If you’re into the local food movement or the politics of food in general, you’ve probably heard the famous Wendell Berry quote: “Eating is an agricultural act”.
The simple question “What’s for dinner?” has implications far beyond our dinner plate. The popular success of books like Michael Pollan’s In Defence of Food have brought the issue to the mainstream. When even Oprah’s talking about it, you know it must be Big.
More and more regular people are starting to realize that what they put on their dinner table has the ability to send a powerful message, or a pathetic one. Do we choose real food as Pollan suggests, or are we eating fake food? Have our choices supported a small family farm or a huge international conglomerate? How far has our food travelled? Was it grown sustainably? Did the animal live a short, miserable, unhealthy life? Did our organic mixed greens come all the way from Arizona in a refrigerated truck, creating heaps of pollution on the way?
It’s easy to get confused, and give up. But we can’t. Because Berry is right. Eating IS an agricultural act. Our collective choices in our kitchen impact farm land and the environment just as much as the choices the farmer makes. One thing the slow food movement emphasizes is that as consumers, we need to realize that really – we are co-producers.
Which is why I garden and why a recent article in the Vancouver Courier made me sick to my stomach. Sandra Thomas wrote about a recent report from the Fraser Institute written by Diane Kats. So, wanting to be a responsible ranter, I read the report. It didn’t make my stomach sick but boy did it make me mad. If you feel up for it, and maybe have a dammit doll handy, have a read yourself: – The BC Agricultural Land Reserve: A Critical Assessment. What a biased bunch of propaganda hooey. Say it with me – dammit dammit dammit. Sheesh.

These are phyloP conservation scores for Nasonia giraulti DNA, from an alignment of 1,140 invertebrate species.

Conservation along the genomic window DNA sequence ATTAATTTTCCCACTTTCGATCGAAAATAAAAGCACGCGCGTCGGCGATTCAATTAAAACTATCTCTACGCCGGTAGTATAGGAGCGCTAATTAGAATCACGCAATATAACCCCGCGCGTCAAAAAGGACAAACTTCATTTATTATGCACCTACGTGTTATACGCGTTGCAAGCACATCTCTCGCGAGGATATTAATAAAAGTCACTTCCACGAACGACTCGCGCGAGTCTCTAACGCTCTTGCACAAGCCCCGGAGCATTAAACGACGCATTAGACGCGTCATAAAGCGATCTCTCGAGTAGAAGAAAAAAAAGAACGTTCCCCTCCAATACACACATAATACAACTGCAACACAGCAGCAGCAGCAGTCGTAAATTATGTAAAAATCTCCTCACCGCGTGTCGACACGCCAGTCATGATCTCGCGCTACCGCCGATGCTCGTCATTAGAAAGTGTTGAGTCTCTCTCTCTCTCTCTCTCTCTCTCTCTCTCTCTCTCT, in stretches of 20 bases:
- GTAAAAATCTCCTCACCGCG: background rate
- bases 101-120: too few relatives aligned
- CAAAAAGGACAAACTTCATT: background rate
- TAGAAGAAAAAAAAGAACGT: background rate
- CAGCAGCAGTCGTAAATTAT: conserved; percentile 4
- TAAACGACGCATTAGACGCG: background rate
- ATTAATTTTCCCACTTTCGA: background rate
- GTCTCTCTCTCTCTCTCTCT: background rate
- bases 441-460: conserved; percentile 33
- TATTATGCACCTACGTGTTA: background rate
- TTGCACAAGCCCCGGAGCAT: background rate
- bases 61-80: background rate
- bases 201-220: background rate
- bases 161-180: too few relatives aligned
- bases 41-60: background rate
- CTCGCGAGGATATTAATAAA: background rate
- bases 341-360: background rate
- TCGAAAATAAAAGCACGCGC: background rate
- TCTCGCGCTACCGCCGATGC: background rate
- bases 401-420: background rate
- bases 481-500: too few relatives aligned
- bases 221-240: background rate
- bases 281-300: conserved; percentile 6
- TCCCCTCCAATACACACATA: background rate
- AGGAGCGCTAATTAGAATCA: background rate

How such a one-sided, narrow look at a subject can be considered a critical assessment I have no idea.
Kats is certainly not a fan of local eating – she even took a shot at our beloved local authors Alisa Smith and J.B. MacKinnon of The 100-Mile Diet fame. (I am making a very indignant face!) She describes localism as “ignorance of (or a lack of appreciation for) the forces that have driven the development of modern farming and the expansion of global trade”. Lady, just ’cause I grow turnips in my front yard doesn’t mean I grew up in a hole.
On the contrary, eating locally has brought me face to face with those forces and the more I think about where my food comes from, the more I want to learn. I have read more on food and farming and gardening and organic practices and the agricultural industry and government agricultural programs than I read James Joyce during my entire English degree. Come on. Where is the sense in that? The movement is based on intimate knowledge on where our food comes from, not ignorance. (Here comes the dammit doll again.)